For a short period in early spring, around the New Moon, all of the objects are theoretically visible over a single night. The Messier objects are a set of astronomical objects first listed by French astronomer Charles Messier in 1771. Messier was a comet hunter, and was frustrated by objects which resembled but were not comets, so he compiled a list of them to avoid wasting time on them. The Messier catalogue comprises nearly all the most spectacular examples of five types of deep sky objects—diffuse nebulae, planetary nebulae, open clusters, globular clusters and galaxies—visible from European latitudes.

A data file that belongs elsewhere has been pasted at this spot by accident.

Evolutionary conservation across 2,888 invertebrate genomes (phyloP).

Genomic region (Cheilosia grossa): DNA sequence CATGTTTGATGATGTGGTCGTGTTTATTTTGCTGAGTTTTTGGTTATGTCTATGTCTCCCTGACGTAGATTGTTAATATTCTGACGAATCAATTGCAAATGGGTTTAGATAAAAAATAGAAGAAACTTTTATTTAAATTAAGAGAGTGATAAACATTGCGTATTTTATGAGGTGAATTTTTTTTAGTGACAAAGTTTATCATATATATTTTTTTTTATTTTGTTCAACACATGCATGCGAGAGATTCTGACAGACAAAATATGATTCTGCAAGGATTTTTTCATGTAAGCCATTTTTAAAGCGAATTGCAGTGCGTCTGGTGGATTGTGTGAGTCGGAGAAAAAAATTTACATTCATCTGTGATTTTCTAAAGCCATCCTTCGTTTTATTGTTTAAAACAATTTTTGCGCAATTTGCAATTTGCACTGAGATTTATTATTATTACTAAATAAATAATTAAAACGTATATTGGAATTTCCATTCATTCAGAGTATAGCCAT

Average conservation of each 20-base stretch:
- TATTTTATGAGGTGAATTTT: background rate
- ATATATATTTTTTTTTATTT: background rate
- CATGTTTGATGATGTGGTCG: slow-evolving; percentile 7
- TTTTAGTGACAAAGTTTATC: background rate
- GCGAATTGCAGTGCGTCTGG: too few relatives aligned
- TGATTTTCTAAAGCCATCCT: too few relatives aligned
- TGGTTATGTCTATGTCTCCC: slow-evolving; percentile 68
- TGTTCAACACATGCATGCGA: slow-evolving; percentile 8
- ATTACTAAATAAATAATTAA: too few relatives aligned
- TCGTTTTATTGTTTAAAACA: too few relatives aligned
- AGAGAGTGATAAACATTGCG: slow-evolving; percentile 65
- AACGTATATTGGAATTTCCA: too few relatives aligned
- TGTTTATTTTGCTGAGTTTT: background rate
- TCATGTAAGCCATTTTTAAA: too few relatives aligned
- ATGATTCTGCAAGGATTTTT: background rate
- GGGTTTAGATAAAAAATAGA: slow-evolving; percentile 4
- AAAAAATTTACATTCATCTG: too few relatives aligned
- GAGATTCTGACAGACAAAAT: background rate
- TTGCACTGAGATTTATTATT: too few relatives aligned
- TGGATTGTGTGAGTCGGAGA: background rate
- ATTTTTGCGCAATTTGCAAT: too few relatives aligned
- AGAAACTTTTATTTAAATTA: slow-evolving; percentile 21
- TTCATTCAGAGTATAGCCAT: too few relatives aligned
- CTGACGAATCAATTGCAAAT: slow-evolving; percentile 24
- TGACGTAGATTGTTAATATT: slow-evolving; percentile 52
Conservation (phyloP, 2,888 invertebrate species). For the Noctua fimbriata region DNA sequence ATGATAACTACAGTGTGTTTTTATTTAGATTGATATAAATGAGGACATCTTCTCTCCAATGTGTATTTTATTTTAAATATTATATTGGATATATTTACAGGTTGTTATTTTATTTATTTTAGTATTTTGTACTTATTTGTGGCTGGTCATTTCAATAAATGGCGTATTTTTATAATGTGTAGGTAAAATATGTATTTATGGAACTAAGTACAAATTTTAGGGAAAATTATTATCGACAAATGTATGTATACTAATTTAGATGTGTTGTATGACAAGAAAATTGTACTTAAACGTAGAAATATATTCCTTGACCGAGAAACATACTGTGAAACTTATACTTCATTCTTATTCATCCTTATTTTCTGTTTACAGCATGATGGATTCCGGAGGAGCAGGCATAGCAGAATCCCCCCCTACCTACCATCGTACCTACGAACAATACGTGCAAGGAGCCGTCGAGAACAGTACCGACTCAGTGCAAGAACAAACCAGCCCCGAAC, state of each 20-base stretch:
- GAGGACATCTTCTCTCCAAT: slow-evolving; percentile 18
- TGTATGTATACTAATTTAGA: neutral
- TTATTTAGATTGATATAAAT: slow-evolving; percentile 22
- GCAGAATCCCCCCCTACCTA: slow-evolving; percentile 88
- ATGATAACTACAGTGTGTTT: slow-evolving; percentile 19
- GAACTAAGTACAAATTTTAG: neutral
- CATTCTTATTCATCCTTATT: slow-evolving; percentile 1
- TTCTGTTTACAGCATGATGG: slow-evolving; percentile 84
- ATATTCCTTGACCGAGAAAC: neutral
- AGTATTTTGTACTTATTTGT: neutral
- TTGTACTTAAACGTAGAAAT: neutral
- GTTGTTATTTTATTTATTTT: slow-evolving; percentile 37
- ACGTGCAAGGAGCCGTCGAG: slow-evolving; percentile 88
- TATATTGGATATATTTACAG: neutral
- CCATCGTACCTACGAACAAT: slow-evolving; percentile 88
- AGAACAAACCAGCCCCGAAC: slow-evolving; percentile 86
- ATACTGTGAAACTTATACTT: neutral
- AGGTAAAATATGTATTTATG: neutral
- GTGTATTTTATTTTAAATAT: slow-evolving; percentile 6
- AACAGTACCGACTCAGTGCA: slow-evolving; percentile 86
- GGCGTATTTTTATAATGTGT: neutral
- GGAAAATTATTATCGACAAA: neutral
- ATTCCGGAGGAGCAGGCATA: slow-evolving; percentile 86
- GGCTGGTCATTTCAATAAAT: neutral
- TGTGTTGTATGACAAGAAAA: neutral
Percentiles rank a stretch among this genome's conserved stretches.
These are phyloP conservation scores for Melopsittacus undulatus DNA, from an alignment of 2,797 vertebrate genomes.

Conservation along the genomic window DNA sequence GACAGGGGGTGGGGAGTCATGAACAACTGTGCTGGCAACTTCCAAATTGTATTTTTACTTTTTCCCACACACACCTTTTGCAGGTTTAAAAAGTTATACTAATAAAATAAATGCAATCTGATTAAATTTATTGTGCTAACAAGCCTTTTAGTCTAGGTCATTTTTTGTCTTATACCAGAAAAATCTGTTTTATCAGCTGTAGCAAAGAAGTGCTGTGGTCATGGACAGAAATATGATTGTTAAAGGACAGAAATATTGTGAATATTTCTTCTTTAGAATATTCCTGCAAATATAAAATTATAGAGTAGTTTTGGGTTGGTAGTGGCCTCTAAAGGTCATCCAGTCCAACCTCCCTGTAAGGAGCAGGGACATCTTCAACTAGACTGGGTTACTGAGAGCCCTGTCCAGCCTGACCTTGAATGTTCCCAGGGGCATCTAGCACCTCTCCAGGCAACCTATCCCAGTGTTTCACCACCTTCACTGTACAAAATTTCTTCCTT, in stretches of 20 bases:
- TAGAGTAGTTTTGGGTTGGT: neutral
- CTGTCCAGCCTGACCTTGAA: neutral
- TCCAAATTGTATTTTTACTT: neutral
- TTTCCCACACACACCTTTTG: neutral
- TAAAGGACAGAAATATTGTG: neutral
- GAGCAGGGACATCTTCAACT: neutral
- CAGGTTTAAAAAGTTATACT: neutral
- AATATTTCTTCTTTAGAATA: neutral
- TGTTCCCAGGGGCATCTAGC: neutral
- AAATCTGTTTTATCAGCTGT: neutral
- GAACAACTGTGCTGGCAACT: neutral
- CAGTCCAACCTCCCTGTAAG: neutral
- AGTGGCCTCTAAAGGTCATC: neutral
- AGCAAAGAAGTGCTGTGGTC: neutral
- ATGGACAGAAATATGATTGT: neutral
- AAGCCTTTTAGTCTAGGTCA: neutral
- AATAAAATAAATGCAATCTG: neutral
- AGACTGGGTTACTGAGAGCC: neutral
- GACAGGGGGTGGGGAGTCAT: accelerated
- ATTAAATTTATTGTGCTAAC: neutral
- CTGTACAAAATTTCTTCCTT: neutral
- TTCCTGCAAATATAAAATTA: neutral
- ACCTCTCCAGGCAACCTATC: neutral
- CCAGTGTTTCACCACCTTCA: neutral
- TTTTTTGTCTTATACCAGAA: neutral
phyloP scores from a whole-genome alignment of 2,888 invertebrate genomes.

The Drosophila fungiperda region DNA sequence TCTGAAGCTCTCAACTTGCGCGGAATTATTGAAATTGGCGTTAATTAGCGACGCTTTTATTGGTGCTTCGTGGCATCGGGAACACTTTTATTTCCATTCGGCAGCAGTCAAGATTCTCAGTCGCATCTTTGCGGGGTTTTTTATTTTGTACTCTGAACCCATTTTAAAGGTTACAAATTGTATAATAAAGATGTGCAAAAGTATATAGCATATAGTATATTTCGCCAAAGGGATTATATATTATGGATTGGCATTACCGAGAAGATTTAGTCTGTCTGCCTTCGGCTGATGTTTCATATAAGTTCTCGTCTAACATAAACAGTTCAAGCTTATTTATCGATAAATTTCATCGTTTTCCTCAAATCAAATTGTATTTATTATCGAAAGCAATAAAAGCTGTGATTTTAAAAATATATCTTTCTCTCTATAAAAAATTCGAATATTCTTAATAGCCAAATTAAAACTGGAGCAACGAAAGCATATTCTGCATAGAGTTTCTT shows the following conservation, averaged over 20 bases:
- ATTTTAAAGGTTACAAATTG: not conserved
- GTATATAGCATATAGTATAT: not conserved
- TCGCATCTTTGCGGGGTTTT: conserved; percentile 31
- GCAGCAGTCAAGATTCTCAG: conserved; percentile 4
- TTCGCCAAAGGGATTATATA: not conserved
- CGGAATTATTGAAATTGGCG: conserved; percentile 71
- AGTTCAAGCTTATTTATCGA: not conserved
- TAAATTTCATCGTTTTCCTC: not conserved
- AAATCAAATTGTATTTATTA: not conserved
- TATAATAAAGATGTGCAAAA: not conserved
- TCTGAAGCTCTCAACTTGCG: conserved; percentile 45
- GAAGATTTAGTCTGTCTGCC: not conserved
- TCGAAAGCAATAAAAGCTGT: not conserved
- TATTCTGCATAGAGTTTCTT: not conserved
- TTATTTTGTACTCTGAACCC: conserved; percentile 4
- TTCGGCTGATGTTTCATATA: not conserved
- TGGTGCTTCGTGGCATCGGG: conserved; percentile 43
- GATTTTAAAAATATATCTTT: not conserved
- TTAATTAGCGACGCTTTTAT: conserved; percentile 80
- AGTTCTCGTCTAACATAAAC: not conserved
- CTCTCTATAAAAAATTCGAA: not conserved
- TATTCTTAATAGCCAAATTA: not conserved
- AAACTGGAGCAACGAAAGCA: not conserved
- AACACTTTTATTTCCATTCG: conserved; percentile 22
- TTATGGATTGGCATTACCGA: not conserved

Since these objects could be observed visually with the relatively small-aperture refracting telescope used by Messier to study the sky, they are among the brightest and therefore most attractive astronomical objects observable from earth.
Bring your telescope and join us in observing all 110 of these wonderful sights.